Cornell Tech exemplifies a new age in education, and Dan Huttenlocher, vice provost and dean, touted how the new campus’s personality is starting to bloom in New York City.
Speaking to alumni at Reunion June 11, Huttenlocher described the construction of the campus on Roosevelt Island, which will open next year, but he emphasized an emerging, distinctive campus character. Currently, Cornell Tech is housed in the Google building in the Chelsea neighborhood in Manhattan.
“While being small, we’ve developed a real culture on the campus,” said Huttenlocher as he described last month’s Recognition Ceremony for graduates held at The Times Center. “The thing that struck me most about that ceremony, it was in a meeting space in the city that was not part of our campus.”
The founding dean beamed: “And it was Cornell Tech. We’re a tribe. We brought our culture with us. And having been able to create that culture is something that we’re now growing and we’re looking to preserve.”
Huttenlocher said students recognize the power of teams, which play a big role at Cornell Tech. “I look back [to] a year ago and the vast majority of [students on project] teams in the spring were from the same discipline.” This year, students diversified and added individuals with subject strengths to their groups.
“We’re going from an age where things are constrained by capital, by physics of the physical world … but now, capital is not the biggest constraint – it’s creativity,” Huttenlocher said. “We’re moving into a world where building creative and high-impact teams is what’s driving a lot of the advancement and development, so it is very deliberate that we talk about … leadership, along with technology.”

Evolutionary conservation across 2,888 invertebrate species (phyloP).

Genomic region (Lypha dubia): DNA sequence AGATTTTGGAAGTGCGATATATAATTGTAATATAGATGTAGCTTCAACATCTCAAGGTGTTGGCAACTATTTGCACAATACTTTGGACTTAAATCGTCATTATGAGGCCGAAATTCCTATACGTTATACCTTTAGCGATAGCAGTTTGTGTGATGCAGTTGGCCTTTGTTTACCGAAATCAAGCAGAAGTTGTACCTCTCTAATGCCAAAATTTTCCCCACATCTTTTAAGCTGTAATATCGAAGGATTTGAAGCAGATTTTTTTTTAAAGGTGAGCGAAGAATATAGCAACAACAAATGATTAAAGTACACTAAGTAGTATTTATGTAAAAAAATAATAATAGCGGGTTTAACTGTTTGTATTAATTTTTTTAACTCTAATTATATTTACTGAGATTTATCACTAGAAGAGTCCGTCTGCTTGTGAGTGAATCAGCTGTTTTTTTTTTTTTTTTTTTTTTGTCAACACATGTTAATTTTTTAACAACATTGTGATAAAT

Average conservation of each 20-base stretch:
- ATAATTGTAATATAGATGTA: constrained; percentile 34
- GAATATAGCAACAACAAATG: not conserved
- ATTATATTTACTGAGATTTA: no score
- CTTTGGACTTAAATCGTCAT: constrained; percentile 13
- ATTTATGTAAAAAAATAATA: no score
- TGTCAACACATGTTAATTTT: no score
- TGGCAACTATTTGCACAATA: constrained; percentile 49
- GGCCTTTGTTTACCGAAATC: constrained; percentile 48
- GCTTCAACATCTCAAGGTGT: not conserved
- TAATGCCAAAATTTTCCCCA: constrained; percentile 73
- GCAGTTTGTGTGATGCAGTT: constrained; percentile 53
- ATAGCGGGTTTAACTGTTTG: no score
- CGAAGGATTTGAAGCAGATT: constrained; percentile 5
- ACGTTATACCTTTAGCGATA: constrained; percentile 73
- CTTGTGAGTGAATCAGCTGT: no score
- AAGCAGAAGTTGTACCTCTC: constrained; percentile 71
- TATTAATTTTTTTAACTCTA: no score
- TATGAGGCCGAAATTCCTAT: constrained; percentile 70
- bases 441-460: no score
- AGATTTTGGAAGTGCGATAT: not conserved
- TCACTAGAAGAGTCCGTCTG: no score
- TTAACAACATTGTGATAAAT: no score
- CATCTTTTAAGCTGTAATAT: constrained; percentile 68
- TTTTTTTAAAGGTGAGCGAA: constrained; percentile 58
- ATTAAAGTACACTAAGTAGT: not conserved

Tech students learn valuable management skills: “It’s not just a technology campus, despite tech being in the name,” he said.
Huttenlocher shared the status of the three buildings under construction: The Bloomberg Center – in honor of Emma and Georgina Bloomberg, the main academic building; The Bridge, the corporate co-location building; and the 26-story residential tower in the shadow of the Queensboro Bridge. All three buildings are scheduled for occupancy by summer 2017. In addition, the Verizon Executive Education Center is planned for 2019, and an adjacent hotel is being considered.
In addition to Huttenlocher’s briefing, freshly minted Cornell Tech students shared their experience, their attraction to the new campus, their reactions to prominent campus visitors and mastering startups.
Tim Delisle, MHA ’15, M.Sc. ’17, said Cornell Tech offered a perfect mix of understanding the health care system and computer science, where he gets an opportunity to solve sticky data problems in health care. “We get to take computer science courses at Cornell Tech, and we take health courses from Weill Cornell Medicine … and we get knowledge from world-class practitioners,” said Delisle, who founded a software company called Datalogue.
Explaining to the alumni that he “wanted to do something with social impact,” Sam Raudabaugh, M.Eng. ’16, explored autism education, and found classroom technology outdated. Together with Greg Brill, MBA ’16, Raudabaugh developed “Thread,” a data collection and sharing platform, designed for teachers of autistic children, who may be overwhelmed by the volume of information collected while observing students. As a central database, the information can be shared with other teachers and parents.
Panelists also included: Emily McAllister ’11, MBA ’15; Brandon Plaster, M.S. ’16; and Rimas Gulbinas, a Runway Startup Postdoc at the Jacobs Technion-Cornell Institute at Cornell Tech and CEO of software company Maalka.